This is a kind of pragmatism that to our modern ears comes close to colluding with evil, and it shows how even the most "pragmatic" decisions are embedded in a hierarchy of values: in this case the integrity of the nation over the human rights of millions of its residents. But as Louis Menand argued in his book The Metaphysical Club, the sentiment expressed in Lincoln's letter to Greeley was widely shared: "For many white Americans after 1865, the abolitionists were the century's villains.... They had driven a wedge into white America, and they did it because they had become infatuated with an idea. They marched the nation to the brink of self-destruction in the name of an abstraction."
There is a faint echo of this notion in Obama's professed pragmatism, and in his distaste for the culture war. The Civil War was the original culture war, one so bloody and horrible it makes a mockery of our use of martial metaphors to describe today's red-state, blue-state divisions. Obama seemed to draw a link between the two when during his election-night victory speech he reached out to his opponent's supporters by quoting Lincoln: "As Lincoln said to a nation far more divided than ours: 'We are not enemies, but friends.... Though passion may have strained, it must not break our bonds of affection.'"
Pragmatism as a school of thought was born of a similar impulse of reconciliation. Having witnessed, and in some cases experienced firsthand, the horror of violence and irreconcilable ideological conflict during the Civil War, William James, Charles Peirce and Oliver Wendell Holmes were moved to reject the metaphysical certainty in eternal truths that had so motivated the abolitionists, emphasizing instead epistemic humility, contingency and the acquisition of knowledge through practice--trial and error.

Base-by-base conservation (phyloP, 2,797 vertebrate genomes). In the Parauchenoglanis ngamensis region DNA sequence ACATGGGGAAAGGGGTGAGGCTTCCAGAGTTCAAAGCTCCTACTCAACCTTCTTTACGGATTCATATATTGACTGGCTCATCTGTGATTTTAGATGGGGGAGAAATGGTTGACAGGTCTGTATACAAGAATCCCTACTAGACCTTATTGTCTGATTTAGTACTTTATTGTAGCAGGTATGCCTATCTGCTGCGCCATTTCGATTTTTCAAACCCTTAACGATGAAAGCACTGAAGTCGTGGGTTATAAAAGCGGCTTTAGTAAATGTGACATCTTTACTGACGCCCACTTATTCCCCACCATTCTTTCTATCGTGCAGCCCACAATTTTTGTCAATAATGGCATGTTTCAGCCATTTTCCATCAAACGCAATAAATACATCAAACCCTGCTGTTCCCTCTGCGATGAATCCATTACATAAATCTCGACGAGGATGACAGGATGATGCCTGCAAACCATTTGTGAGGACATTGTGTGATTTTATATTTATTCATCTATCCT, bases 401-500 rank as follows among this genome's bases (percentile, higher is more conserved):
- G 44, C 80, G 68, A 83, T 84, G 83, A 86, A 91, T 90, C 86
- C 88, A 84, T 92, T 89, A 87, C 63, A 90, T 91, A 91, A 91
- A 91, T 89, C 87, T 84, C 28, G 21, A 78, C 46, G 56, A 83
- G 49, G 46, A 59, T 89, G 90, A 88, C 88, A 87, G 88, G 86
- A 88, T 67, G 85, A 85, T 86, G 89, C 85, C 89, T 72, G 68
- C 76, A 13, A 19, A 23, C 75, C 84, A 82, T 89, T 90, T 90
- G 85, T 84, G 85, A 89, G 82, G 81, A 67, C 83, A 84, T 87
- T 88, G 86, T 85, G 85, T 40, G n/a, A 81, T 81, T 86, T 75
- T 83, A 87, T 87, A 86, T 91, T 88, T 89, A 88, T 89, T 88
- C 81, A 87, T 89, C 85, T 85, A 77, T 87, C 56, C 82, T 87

This tradition is a worthy inheritance for any president, particularly in times as manifestly uncertain as these. And if there's a silver thread woven into the pragmatist mantle Obama claims, it has its origins in this school of thought. Obama could do worse than to look to John Dewey, another onetime resident of Hyde Park and the founder of the University of Chicago Laboratory Schools, which Obama's daughters attend. Dewey developed the work of earlier pragmatists in a particularly fruitful and apposite manner. For him, the crux of pragmatism, and indeed democracy, was a rejection of the knowability of foreordained truths in favor of "variability, initiative, innovation, departure from routine, experimentation."
Dewey's pragmatism was reformist, not radical. He sought to ameliorate the excesses of early industrial capitalism, not to topple it. Nonetheless, pragmatism requires an openness to the possibility of radical solutions. It demands a skepticism not just toward the certainties of ideologues and dogmatism but also of elite consensus and the status quo. This is a definition of pragmatism that is in almost every way the opposite of its invocation among those in the establishment. For them, pragmatism means accepting the institutional forces that severely limit innovation and boldness; it means listening to the counsel of the Wise Men; it means not rocking the boat.
But Dewey understood that progress demands that the boat be rocked. And his contemporary Franklin Delano Roosevelt understood it as well. "The country needs," Roosevelt said in May 1932, "and, unless I mistake its temper, the country demands, bold, persistent experimentation. It is common sense to take a method and try it: if it fails, admit it frankly and try another. But above all, try something. The millions who are in want will not stand by silently forever while the things to satisfy their needs are within easy reach."
That is pragmatism we can believe in. Our times demand no less.